Jack Perrin

Jack Perrin (born Lyman Wakefield Perrin; July 25, 1896 December 17, 1967) was an American actor specializing in Westerns.

Jack Perrin
Perrin on the poster for North of Arizona (1935)
Lyman Wakefield Perrin

July 25, 1896
DiedDecember 17, 1967(1967-12-17) (aged 71)
Other namesJack Gable
Richard Terry
Spouse(s)Josephine Hill (19201937)
Ethel Compton (19431967)
AwardsStar on the Hollywood Walk of Fame

Early life

Perrin was born in Three Rivers, Michigan. His father worked in real estate and relocated the family to Los Angeles, California shortly after the start of the 20th century.[1]


Perrin served in the United States Navy during World War I. Following the war, he returned to Los Angeles and started acting for Universal Studios. His first on-screen appearance was in the 1917 film Luke's Lost Liberty alongside Harold Lloyd. During the 1920s, Perrin made a name for himself, starring in a number of cliffhanger, melodrama, and serial films. Perrin found a niche in B-movie Westerns of the 1930s. He usually played leads as Jack Perrin, but occasionally adopted the pseudonyms Jack Gable or Richard (Dick) Terry.[2]

In 1960 Perrin appeared (uncredited) as Barfly on Cheyenne in the episode titled "Alibi for the Scalped Man." In 1961 Perrin appeared (uncredited) as a Courtroom Spectator on the TV western Lawman in the episode titled "Detweiler's Kid." That same year he also appeared (uncredited) as Barfly on Lawman in the episode titled "Owny O'Reilly."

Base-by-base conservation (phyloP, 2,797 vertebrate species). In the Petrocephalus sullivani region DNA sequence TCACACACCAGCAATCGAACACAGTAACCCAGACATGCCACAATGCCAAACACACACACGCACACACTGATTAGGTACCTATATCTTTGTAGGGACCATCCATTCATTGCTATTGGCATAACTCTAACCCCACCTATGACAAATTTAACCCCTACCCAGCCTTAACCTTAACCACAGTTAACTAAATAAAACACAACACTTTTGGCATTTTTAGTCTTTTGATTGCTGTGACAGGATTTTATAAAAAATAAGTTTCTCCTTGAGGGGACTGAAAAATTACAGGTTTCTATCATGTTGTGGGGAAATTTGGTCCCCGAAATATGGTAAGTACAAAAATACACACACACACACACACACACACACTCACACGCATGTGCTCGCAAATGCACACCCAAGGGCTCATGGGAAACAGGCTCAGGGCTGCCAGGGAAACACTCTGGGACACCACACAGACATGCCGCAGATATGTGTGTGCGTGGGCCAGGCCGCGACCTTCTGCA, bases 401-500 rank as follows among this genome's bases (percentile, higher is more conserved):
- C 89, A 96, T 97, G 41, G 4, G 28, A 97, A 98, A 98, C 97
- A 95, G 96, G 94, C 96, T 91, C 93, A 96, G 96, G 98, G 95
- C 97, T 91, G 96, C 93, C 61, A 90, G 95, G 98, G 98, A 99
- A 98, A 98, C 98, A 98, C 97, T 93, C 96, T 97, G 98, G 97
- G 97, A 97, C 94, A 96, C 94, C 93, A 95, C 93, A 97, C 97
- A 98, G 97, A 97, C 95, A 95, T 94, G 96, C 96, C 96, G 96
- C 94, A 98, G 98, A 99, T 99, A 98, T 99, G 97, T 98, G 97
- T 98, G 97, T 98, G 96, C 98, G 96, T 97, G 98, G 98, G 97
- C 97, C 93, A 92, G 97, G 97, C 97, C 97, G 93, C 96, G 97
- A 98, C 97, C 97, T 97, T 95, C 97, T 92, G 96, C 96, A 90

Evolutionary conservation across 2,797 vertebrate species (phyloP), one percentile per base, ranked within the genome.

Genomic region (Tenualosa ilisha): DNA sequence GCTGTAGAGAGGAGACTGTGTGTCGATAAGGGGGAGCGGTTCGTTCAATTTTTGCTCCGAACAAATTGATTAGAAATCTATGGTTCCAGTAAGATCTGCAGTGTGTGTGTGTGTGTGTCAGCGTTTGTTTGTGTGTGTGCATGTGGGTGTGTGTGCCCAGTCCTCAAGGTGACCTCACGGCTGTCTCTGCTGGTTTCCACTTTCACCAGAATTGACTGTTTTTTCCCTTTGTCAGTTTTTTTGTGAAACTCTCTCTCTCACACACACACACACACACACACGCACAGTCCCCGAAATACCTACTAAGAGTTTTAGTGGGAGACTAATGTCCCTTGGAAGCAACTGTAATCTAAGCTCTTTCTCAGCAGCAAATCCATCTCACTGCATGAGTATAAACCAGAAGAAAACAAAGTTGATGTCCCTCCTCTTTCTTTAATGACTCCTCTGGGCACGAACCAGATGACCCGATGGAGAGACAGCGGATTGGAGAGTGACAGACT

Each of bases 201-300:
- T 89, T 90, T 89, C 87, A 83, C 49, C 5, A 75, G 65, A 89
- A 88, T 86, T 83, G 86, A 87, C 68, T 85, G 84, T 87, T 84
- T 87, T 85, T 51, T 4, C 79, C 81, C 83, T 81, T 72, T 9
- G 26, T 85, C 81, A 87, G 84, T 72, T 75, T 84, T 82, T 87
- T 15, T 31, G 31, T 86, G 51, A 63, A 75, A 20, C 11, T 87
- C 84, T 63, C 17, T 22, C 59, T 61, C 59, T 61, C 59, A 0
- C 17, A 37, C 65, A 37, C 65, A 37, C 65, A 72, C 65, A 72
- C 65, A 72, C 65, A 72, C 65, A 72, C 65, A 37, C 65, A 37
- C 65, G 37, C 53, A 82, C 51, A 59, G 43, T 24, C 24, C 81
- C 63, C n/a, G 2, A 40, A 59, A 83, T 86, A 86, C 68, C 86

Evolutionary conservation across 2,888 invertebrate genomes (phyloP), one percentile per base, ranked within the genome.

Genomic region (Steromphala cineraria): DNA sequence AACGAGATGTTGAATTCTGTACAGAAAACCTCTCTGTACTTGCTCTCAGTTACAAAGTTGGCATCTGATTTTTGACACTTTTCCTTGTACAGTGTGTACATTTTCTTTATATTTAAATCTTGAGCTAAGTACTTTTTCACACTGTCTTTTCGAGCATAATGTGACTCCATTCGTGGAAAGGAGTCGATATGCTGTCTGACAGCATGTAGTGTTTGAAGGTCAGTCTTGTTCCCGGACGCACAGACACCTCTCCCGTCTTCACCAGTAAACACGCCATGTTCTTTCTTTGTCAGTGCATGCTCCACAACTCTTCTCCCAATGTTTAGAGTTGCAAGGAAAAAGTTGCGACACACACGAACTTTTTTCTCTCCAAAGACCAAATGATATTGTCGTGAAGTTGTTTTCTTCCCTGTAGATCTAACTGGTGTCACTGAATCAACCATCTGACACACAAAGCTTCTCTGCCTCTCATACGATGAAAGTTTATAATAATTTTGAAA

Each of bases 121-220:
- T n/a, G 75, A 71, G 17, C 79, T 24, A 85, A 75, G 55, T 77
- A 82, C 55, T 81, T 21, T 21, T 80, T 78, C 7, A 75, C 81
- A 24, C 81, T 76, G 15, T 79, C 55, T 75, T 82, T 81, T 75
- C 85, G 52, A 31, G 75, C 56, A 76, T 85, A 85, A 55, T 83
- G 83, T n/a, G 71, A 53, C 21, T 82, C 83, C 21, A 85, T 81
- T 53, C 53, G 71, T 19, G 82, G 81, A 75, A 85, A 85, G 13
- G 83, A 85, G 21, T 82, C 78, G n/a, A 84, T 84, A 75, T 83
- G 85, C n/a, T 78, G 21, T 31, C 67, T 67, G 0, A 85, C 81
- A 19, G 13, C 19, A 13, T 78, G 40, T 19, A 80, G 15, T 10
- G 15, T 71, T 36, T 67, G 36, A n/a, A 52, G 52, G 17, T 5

Perrin's last major role was as Davy Crockett in 1937's The Painted Stallion, for Republic Pictures. Though he continued making films through 1960, many of his later roles were minor and often went un-credited.[3]

For his contributions as an actor in motion pictures, Jack Perrin was awarded a star on the Hollywood Walk of Fame at 1777 Vine Street, in Hollywood, California.[4]


Perrin married silent film actress Josephine Hill in 1920 and the two divorced in 1937.[5]


Perrin suffered a heart attack and died December 17, 1967, aged 71.

Selected filmography


  1. "Jack Perrin - Hollywood Star Walk - Los Angeles Times". projects.latimes.com. Retrieved 2018-11-07.
  2. "The Rifleman - One Timers Only P - 2 of 5 pages". www.riflemanconnors.com. Retrieved 2018-11-07.
  3. "Jack Perrin papers". oac.cdlib.org. Retrieved 2018-11-07.
  4. "Jack Perrin". Archived from the original on 2 December 2017. Retrieved 2 December 2017.
  5. "Jack Perrin | Hollywood Walk of Fame". www.walkoffame.com. Retrieved 2018-11-07.
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